I don’t want to press this too far, but one should not dismiss lightly the importance of these alliterative linkages, since they have always been one sign of the ways in which the latke lends itself readily to poetic expression. Could you put “hamantash” in a poem? Only in grotesque parody, whereas we know how magnificently Swinburne succeeded in his “Lyric of the Latke,” in which, characteristically, he drives both the alliteration and the love to an extreme of shocking sensuality, as in that memorable line, “Lavish me with latkes, lingering lasciviously, labial, lingual, laryngeal; leave me not languishing for the lumpy lamellate latke I lust….”
And so on, for a total of twenty-six lines. He even finds, brilliantly, a rhyme for “latke,” which I forget at the moment.
But I want to conclude by citing an example of more classic sobriety, from a great author, an example that ties together several of the points I have been making on the interconnections of the alliteration and the love, the specific and the universal, and the guiltless indulgence.
There is an unpublished and little known piece by Jane Austen, which I finally tracked down a few years ago at her home, in the back of a secret cabinet.
Actually, it was in the kitchen. It is a sequel to “Sense and Sensibility” and “Pride and Prejudice” entitled, “Love and Latkes,” in which the sprightly young heroine comes to discover that love lies heavy at her heart, and the rather less witty hero finds out that latkes don’t sit so light in the stomach either.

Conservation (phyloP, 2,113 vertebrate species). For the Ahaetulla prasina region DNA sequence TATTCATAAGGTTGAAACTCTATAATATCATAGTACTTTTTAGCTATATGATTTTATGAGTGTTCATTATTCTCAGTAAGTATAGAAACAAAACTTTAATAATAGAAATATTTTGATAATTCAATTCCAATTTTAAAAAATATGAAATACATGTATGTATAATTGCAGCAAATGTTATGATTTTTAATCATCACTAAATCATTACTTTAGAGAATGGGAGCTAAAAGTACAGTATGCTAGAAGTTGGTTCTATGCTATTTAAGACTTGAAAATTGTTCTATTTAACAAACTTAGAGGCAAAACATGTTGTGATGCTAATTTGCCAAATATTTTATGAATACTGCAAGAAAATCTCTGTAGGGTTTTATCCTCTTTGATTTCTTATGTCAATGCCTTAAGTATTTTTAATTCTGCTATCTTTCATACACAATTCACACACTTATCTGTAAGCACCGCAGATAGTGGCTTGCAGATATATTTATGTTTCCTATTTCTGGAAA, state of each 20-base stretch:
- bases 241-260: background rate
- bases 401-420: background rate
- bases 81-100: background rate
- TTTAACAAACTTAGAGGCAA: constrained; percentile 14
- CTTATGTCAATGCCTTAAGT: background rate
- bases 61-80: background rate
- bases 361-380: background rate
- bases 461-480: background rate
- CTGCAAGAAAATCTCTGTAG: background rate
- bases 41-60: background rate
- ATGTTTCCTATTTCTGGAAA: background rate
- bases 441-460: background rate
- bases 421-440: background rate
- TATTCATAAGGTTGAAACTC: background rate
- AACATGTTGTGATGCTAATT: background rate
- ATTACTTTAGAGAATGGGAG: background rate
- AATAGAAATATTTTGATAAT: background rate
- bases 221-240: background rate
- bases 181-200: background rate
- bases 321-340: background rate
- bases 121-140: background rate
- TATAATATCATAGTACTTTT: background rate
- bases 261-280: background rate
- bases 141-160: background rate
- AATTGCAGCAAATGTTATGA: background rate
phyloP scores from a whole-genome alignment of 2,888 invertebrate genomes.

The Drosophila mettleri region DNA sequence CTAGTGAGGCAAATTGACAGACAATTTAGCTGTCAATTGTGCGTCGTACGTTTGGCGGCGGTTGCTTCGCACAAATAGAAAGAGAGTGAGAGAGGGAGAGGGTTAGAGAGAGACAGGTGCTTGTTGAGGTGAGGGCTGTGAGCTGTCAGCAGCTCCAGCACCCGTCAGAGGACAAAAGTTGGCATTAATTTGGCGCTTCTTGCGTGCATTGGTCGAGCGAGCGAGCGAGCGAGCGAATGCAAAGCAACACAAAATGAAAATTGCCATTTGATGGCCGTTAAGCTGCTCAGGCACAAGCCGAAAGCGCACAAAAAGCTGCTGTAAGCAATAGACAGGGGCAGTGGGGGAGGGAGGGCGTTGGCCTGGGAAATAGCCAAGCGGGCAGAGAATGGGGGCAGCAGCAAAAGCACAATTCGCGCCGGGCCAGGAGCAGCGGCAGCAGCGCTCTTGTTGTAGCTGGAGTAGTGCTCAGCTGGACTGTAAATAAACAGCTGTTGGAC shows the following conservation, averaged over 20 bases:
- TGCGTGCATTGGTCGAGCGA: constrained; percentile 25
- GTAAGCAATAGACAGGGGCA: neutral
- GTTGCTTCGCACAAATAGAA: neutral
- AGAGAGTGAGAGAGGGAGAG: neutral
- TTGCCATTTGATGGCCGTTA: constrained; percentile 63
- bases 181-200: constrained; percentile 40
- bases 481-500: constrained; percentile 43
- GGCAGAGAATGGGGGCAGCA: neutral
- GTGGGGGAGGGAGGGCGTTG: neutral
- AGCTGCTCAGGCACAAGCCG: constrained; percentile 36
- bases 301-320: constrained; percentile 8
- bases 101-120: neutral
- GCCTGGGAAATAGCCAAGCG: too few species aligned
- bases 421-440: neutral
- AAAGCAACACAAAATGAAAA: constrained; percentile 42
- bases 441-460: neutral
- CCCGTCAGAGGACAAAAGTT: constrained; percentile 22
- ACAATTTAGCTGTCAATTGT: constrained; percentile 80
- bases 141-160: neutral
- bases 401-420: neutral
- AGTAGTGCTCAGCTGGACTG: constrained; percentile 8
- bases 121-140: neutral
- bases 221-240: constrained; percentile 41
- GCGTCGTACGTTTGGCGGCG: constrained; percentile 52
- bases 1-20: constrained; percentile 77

The turning point of the action, so to speak, comes as the heroine is mixing a batch. While preparing the potatoes, she skins her knuckles on the grater. Leah — for that is her name — nearly falls lifeless to the floor, but Louis — for that is his — fearful that she will not finish with the cooking, catches her up and bears her to the sofa. This advance to happiness is delayed, in the succeeding chapter, when he begins to eat the latkes, eagerly and rapidly, in such immoderate quantities that, in Jane Austen’s proper words, he allows imperfectly articulated and indigested sounds of satisfaction to rise from his waistcoat and escape his lips. “Had you behaved more like a gentleman, Sir,” she cries, “you would have apologized for this shocking indelicacy. Are not you sorry?” But Louis replies, as well as he can with his mouth full, “Latkes is never having to say you’re sorry.” And she knows she loves him. There was perfect happiness in their union, because he loved her too, for the intelligence, the beauty, and the tested virtue he had found in her. As he delighted to explain in after years, “Could she make latkes!”
Stuart Tave is a professor emeritus in the English department at the University of Chicago.
The above essay is a JTA-edited excerpt from the book “The Great Latke-Hamantash Debate,” edited by Ruth Fredman Cernea (University of Chicago Press, 2006). Excerpt copyright 2005 by the University of Chicago. All rights reserved.
The Archive of the Jewish Telegraphic Agency includes articles published from 1923 to 2008. Archive stories reflect the journalistic standards and practices of the time they were published.